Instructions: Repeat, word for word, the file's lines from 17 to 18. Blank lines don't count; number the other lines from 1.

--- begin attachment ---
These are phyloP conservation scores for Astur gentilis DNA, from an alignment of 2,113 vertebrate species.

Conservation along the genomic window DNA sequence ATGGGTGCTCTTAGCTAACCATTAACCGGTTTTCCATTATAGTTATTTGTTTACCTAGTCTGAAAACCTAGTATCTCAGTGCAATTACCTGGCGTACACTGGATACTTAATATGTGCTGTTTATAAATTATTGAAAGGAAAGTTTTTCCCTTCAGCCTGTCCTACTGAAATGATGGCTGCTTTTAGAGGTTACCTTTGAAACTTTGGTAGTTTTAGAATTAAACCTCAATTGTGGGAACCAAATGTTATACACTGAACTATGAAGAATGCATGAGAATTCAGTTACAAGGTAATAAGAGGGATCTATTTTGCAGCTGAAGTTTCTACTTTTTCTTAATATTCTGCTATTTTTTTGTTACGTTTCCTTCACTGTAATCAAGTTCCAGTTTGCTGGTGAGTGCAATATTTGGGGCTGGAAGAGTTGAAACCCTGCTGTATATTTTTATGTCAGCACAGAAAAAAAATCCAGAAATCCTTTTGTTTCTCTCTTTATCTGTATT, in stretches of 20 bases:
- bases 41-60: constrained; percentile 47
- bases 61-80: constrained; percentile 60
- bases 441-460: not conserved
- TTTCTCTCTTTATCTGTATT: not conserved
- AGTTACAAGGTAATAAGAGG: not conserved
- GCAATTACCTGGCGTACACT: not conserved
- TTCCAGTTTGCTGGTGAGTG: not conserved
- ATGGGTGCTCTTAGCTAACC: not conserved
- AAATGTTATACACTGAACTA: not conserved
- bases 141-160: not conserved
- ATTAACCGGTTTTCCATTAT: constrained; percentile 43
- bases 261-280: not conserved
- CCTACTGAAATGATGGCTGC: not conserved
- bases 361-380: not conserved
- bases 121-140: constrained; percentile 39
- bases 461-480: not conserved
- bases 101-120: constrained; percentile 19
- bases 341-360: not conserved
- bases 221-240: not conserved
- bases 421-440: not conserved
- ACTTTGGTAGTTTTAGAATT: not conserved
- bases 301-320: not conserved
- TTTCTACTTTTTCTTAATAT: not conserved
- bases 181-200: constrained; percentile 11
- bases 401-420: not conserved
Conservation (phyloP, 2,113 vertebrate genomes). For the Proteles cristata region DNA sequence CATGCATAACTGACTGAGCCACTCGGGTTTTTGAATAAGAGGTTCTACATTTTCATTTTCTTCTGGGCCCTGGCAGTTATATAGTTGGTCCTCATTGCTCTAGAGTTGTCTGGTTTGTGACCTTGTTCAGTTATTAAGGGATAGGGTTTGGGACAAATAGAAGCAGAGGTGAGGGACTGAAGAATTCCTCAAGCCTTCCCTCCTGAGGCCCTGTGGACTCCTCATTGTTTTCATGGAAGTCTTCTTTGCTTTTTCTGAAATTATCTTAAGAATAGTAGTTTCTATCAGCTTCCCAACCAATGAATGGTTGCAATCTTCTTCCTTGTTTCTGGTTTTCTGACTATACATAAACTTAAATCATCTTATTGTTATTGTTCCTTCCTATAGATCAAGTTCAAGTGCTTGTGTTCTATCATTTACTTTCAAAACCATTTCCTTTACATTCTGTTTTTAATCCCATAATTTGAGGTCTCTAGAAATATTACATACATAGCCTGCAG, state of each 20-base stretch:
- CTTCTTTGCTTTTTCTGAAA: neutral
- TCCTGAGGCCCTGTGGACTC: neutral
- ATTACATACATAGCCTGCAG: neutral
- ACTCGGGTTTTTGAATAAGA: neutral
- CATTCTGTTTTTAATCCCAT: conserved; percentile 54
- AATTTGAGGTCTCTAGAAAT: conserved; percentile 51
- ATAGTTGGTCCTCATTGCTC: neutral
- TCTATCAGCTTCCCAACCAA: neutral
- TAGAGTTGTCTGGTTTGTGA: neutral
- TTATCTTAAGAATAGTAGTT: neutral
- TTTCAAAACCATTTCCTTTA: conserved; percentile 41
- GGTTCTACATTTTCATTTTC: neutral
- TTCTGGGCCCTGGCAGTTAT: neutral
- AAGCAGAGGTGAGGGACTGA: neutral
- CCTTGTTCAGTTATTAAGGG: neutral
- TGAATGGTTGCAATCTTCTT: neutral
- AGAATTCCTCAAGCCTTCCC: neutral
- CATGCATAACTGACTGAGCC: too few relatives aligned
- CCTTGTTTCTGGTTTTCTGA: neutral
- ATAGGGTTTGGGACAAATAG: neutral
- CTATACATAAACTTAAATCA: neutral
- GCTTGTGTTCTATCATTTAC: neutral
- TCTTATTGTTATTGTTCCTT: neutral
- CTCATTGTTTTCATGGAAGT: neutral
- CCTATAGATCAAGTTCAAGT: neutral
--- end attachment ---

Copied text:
- bases 121-140: constrained; percentile 39
- bases 461-480: not conserved